Friday 13 September 2019 5:49 am

Five common mistakes to avoid on your first day in a new job

Lou Goodman is marketing director UK, Ireland and Benelux at

Starting a new job is like the first day of school. You’ve got no idea where anything is, you can’t remember anyone’s name, and you generally feel a bit a clueless about it all.

Concerns about making a good impression build up in your head from the moment that you accept the job offer, and the last thing you want is to be noticed for the wrong reasons on your first day. 

So to help you successfully navigate your first day at work, we’ve identified common mistakes to avoid at all costs.

All guns blazing

The pressure to make a good first impression is overwhelming, but going in all guns blazing and talking non-stop, especially about yourself, is an immediate way to turn people off.

 This could be one of the most exciting moments in your career, but remember that it is a normal day in the office for everyone else. 

When you have a chance to chat to your colleagues, ask questions about them, listen to the answers, and try to find a common interest. Why not try everyone’s favourite conversation starter: what a shambles Brexit is.


Your first day of work will usually be made up of introductory meetings and some simple tasks. This will not keep you busy for the whole day, but the worst thing you can do is stare at the office clock.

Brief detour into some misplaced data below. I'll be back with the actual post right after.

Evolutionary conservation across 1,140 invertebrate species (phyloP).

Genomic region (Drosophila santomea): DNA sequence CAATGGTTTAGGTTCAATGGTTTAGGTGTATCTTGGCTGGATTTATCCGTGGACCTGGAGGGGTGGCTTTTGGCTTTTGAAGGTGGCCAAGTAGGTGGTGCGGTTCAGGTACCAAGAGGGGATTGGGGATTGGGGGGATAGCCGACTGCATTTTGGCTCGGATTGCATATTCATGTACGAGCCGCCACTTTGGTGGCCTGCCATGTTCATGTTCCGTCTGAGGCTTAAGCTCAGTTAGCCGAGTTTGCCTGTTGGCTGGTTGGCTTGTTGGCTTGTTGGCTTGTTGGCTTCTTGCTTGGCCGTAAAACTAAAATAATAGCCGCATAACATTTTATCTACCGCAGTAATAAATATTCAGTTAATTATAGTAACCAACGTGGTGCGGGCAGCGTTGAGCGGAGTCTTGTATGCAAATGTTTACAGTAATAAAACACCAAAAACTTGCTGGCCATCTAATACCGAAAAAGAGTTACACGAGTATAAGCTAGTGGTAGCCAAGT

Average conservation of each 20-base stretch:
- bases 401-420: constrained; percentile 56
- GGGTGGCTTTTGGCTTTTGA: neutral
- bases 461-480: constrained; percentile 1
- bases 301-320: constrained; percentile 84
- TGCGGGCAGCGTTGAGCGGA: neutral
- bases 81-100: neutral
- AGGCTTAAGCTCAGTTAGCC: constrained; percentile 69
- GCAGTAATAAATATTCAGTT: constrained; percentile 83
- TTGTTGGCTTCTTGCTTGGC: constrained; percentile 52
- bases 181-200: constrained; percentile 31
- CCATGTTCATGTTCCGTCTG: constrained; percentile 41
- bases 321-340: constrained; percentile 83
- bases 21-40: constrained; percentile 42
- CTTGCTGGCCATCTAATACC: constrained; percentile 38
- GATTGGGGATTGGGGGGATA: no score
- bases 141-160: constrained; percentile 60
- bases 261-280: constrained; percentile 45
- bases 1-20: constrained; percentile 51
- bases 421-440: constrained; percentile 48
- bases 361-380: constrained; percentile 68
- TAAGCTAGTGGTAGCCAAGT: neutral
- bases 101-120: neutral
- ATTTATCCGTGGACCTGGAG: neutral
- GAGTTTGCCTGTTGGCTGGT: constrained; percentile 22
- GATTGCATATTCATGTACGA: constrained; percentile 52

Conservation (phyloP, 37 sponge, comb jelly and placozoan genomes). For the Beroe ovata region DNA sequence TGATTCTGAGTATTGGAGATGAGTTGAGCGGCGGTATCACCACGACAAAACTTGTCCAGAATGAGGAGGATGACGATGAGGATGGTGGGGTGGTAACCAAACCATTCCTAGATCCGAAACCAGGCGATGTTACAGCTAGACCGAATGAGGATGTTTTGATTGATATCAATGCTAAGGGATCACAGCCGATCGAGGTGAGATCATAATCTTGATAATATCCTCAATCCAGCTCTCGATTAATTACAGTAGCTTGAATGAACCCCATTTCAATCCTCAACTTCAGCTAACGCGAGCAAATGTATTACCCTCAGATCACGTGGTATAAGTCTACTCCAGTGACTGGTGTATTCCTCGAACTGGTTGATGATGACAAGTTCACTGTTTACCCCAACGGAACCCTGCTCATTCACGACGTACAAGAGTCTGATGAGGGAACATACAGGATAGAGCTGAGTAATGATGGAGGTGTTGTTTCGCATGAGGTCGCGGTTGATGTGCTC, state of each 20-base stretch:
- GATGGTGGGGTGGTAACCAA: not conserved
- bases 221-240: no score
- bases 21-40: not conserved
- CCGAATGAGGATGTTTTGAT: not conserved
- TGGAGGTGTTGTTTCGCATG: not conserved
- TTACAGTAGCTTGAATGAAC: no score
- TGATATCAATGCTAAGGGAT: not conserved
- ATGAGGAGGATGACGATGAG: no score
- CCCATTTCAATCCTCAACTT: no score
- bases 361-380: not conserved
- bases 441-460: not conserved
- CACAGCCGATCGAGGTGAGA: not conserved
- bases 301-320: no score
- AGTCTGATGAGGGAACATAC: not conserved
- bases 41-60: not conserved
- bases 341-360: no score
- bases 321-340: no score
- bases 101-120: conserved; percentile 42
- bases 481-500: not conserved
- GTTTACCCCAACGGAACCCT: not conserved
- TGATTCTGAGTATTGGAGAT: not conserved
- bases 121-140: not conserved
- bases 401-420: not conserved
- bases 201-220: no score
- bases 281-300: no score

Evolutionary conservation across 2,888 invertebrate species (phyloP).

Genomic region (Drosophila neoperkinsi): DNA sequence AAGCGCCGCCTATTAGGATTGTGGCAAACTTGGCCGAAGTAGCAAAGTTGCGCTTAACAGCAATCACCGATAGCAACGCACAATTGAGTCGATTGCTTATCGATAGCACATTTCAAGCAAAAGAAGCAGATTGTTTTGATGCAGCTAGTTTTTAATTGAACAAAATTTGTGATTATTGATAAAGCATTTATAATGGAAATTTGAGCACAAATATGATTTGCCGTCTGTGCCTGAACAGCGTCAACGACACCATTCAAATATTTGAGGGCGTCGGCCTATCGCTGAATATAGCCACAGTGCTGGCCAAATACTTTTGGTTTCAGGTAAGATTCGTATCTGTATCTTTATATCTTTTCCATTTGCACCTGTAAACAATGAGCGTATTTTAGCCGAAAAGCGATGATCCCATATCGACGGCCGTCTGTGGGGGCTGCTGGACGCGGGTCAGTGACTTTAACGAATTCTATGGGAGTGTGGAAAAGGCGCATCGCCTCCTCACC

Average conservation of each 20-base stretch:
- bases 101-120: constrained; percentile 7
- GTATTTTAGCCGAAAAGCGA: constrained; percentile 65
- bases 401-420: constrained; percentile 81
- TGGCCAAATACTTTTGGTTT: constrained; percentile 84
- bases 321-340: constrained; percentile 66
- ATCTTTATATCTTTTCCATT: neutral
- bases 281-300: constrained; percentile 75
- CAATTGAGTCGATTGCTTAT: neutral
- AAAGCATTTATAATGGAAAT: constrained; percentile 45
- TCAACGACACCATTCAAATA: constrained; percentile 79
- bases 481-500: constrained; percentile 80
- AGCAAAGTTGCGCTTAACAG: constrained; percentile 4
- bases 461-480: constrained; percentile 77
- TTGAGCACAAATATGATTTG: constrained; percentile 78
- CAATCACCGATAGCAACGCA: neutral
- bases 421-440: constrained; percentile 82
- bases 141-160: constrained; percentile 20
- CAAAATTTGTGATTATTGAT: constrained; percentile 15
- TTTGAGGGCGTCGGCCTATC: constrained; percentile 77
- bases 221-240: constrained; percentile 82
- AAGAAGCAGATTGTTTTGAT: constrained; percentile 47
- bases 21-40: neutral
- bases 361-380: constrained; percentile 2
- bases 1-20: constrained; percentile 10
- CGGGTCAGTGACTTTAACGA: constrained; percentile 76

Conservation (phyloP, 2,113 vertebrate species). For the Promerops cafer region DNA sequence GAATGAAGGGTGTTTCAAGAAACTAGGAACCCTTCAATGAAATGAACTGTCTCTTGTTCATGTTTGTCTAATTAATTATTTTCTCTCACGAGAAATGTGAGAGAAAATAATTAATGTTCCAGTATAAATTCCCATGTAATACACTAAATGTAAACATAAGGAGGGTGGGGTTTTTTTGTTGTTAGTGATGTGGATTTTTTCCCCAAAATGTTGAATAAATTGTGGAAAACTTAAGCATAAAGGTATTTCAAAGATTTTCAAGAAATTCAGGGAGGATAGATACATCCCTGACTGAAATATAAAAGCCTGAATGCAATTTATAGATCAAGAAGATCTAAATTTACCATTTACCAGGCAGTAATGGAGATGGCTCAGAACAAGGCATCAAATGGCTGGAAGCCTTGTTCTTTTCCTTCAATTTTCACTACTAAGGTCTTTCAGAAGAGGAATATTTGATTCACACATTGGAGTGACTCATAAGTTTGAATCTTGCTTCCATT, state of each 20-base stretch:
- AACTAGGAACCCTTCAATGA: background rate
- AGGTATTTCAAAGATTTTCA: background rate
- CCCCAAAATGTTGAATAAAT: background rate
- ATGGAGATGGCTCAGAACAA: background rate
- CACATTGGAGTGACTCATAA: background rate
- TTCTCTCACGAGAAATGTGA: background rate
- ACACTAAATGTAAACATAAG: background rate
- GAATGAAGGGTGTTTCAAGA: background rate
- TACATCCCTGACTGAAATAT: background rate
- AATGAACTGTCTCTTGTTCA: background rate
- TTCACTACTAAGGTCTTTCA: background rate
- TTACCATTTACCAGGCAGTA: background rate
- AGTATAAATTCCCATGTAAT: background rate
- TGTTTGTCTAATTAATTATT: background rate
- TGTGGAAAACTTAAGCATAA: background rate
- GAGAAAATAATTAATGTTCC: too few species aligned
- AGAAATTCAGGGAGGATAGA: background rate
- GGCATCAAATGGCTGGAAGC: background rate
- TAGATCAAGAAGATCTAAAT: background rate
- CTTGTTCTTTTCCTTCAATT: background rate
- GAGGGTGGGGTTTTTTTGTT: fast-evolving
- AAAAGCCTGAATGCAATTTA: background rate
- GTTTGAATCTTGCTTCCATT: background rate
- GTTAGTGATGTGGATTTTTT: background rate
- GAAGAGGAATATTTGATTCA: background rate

Make yourself useful during these periods, even if that means doing a tea round. At least then it will keep you busy, and make sure your eyes don’t start veering towards the clock.

Touchy about tech

If you’re confident that you won’t have an issue with IT on your first day, think again. 

Inevitably you will have trouble creating a work account and be forced to call tech support more than you would like. This is all part and parcel of your first day at work, so just embrace it. Making light of the situation will go down far better with your colleagues than complaining about it.

Al-desko dining

Of course, bringing your lunch to work is very cost-efficient, but avoid it on your first day of work. 

Leave yourself open to accepting lunch with your new colleagues – it’s a great way to make contacts and get to know your local lunch spots.

Pretending to know it all

A sure-fire way to get on the wrong side of your colleagues is acting like you know everything. 

Even if you have previous experience in this sector, you can’t possibly know all the intricate details of the new company that you’ve joined. 

Your ego might take a knock, but you need to accept that there will be occasions when you should ask for help. And you might be surprised at the number of people who are willing to give you some useful pointers.

Let’s face it, your first day at work is never easy and it will take time to settle in properly. But while things will feel overwhelming for the initial weeks, the one thing you can control is making a good first impression. 

By avoiding these common pitfalls, it will go some way to ensuring that you feel part of the team.